Notable Difference Between Primary Key and Unique Key

Notable Difference Between Primary Key and Unique Key: These are the unique keys in a related database that warrant the uniqueness of the values on a column or a set of columns. There is also a pre-defined unique key restriction within a primary key restriction. In this article, we will show you the notable difference between primary key and unique key.

While a primary key is specially used to identify each record in the table, a distinctive key, on the contrary, it is used to prevent duplicate records in a column with the exception of a null entry. Although, both the keys can contain over one column from a given table and they both play a major role in storing and retrieving data.

The data is a sequence of tables with columns and these columns record information of all types which further can be accessed or retrieved using instructions. This is where the differences come to the picture. Primary Key and Unique Key are two different keys that determine how the data should be recorded in the system.


Primary Key

A primary key is a related database that identifies each record in a database table. It’s also a sort of a unique identifier such as a phone number, personal social security number etc. A database must have just one primary key. A table in a database comprises a column or a set of columns that contain values that uniquely identify each row in the table.

This column or set of columns is called the primary key of the table which must contain values, and cannot contain null values. Without a primary key, the related database won’t work.

A primary key is also created by defining a PRIMARY KEY restriction when creating or modifying a table. However, in the Structured Query Language Standard, a primary key may consist of one or multiple columns, while each column is implicitly defined as NOT NULL.

If you define a PRIMARY KEY restriction on more than one column, it may end in duplication of values within one column, that’s why each combination of values must be unique for all the columns.

The Properties of a Primary Key:

1. Each table must have just the primary key.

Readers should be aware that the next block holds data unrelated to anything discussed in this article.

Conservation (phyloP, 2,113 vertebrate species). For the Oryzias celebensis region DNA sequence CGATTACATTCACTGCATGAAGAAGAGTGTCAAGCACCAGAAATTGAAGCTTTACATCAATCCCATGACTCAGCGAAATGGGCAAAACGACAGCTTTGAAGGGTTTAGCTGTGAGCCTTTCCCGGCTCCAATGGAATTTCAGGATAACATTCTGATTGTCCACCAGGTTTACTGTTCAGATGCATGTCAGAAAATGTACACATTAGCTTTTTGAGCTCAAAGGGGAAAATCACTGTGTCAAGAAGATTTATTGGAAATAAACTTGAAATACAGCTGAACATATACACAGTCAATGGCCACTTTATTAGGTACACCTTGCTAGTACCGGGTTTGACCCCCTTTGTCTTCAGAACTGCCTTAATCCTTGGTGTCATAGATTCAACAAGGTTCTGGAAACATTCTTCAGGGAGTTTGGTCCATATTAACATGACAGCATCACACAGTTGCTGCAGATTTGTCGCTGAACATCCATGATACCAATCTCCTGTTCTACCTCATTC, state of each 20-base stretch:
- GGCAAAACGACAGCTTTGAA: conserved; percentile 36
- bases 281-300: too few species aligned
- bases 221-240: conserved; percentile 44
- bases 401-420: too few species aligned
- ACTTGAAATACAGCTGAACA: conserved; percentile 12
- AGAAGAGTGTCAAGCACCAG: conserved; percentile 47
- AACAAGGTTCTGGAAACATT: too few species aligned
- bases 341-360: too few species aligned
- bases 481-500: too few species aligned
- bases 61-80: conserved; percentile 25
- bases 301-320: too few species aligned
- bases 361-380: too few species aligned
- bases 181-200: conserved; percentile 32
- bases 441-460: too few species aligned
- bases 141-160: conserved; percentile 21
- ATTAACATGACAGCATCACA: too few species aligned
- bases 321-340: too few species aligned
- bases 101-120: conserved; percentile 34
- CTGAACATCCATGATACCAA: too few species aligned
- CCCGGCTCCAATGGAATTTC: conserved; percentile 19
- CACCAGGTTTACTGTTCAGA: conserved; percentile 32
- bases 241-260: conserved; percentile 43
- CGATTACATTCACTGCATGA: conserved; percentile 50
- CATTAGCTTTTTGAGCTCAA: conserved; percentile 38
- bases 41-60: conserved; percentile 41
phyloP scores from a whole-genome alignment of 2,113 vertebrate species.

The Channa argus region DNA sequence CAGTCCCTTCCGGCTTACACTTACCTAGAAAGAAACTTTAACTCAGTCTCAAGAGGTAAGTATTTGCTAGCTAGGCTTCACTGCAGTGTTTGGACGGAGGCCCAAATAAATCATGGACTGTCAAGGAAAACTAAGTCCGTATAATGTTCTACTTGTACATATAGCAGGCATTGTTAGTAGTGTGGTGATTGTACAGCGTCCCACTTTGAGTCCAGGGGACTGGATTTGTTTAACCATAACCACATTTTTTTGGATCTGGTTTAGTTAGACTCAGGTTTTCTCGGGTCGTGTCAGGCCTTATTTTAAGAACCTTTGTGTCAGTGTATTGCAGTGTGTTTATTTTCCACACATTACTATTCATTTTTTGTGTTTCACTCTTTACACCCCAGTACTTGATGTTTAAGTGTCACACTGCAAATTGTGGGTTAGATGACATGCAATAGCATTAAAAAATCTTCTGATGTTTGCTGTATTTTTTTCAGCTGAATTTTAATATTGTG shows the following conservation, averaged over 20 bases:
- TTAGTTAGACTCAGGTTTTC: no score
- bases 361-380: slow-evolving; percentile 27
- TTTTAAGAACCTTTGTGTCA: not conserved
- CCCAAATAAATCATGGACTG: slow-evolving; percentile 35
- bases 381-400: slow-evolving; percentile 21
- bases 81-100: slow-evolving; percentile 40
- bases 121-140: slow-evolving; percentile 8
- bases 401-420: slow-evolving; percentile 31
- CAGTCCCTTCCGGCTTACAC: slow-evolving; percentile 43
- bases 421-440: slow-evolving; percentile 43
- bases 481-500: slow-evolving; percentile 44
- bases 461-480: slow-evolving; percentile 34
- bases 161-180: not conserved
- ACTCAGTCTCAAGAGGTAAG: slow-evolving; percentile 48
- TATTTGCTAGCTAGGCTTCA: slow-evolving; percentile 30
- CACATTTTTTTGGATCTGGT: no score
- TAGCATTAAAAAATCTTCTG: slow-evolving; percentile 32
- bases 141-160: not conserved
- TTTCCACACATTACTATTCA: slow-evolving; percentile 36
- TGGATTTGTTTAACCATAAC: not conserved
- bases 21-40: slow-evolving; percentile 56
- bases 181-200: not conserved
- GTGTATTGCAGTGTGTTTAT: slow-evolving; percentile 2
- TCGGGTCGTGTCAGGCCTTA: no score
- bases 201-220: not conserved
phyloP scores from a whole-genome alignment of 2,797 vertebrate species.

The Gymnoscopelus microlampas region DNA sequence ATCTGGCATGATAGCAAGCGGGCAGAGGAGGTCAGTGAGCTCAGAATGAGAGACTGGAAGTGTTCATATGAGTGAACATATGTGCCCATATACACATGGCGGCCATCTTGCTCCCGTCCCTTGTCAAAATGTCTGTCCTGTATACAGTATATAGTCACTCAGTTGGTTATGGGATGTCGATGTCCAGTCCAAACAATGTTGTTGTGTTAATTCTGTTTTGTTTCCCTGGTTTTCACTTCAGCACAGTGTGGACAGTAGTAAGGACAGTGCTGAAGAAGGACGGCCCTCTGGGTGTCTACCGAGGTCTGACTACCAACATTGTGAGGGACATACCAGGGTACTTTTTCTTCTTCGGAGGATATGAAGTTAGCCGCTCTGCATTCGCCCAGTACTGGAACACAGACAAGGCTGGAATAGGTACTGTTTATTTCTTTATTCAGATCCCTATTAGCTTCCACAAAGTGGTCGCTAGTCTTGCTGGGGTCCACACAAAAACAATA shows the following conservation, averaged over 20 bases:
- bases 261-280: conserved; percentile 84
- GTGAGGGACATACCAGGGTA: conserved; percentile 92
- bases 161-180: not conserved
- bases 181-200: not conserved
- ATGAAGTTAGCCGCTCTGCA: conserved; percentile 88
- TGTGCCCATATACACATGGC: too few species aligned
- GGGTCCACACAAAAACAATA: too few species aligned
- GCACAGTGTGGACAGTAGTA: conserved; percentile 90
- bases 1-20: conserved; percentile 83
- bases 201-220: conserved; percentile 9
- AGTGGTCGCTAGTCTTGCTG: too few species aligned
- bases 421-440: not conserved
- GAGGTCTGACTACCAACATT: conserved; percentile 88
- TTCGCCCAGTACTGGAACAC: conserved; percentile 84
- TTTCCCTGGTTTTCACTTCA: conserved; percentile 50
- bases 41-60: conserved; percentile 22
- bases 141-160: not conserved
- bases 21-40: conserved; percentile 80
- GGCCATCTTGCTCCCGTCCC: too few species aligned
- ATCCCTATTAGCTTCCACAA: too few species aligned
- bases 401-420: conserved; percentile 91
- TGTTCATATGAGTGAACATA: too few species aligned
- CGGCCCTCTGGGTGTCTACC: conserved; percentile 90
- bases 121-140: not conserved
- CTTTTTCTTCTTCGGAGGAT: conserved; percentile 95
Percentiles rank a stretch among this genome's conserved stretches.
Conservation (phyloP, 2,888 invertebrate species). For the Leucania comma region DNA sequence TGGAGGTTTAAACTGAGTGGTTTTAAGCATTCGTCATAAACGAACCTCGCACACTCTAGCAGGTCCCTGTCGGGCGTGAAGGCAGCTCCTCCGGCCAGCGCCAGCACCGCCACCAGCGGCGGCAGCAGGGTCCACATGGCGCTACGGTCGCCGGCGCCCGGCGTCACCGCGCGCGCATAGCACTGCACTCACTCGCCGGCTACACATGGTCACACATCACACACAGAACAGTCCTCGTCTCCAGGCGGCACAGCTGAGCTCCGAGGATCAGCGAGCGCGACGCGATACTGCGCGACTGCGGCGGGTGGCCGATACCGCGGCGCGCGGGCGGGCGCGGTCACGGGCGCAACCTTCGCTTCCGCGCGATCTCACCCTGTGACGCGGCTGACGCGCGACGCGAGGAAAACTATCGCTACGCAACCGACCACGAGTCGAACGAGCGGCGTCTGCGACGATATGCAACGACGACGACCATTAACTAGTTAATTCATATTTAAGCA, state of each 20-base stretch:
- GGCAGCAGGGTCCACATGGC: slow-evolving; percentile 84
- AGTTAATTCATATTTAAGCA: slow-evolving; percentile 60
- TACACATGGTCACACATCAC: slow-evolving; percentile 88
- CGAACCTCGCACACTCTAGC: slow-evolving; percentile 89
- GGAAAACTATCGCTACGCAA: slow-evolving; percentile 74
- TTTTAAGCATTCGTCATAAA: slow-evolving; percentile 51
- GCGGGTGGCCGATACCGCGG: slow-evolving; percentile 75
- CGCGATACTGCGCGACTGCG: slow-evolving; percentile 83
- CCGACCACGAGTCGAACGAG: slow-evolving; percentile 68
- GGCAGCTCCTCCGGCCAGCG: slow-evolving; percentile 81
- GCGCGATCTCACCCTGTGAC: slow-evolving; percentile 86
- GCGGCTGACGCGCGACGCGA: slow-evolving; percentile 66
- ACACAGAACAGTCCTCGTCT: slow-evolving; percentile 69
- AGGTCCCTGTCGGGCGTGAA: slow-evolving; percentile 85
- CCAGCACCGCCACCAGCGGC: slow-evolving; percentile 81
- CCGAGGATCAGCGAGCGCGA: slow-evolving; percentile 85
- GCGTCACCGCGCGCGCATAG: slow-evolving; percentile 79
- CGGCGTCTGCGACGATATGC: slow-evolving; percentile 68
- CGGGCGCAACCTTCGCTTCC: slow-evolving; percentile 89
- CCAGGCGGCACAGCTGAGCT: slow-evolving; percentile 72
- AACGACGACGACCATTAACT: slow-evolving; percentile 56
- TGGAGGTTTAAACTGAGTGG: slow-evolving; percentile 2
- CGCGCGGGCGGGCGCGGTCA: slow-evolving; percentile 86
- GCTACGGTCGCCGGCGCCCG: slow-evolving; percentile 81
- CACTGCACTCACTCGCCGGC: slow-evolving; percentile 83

2. A primary key must not contain NULL values.

3. It may also consist of one or more columns.

4. All the columns must be defined as NOT NULL.

5. A primary key is grouped as a unique index by default.

Unique Key

A unique key consists of one or more than one field/column of a table that distinctively identifies a record in a database table. The UNIQUE KEY restriction makes sure all the values in a column are unique within the database.

The key can also consist of more than one column. But, a unique key can accept only one null value. Two rows cannot have the same values in a database table.

A unique key is a bit similar to a primary key and can be defined during the creation of the table. When a column or a set of columns is marked as unique in the related database system, it checks for integrity of values before assigning the restriction to stop two records from having the same values in a particular column.

Notable Difference Between Primary Key and Unique Key

  • Both keys are entity integrity restrictions that are similar in many aspects. But, they have their fair share of differences when it comes to programming.
  • A primary key is used to uniquely identify a record/row in a database table, while the unique key is used to uniquely identify all possible rows in a table and not only the currently existing rows.
  • A primary key doesn’t accept NULL values in a table while the other key can allow NULL values with an exception of only one NULL in a table.
  • A Primary key is a set of one or more columns/fields of a database table that uniquely identify a record in a table. Whereas, a unique key prevents two records from having identical values in a column.
  • Fantastically, there can only be one PRIMARY KEY for a given table, while the unique key can be more than one for a table.

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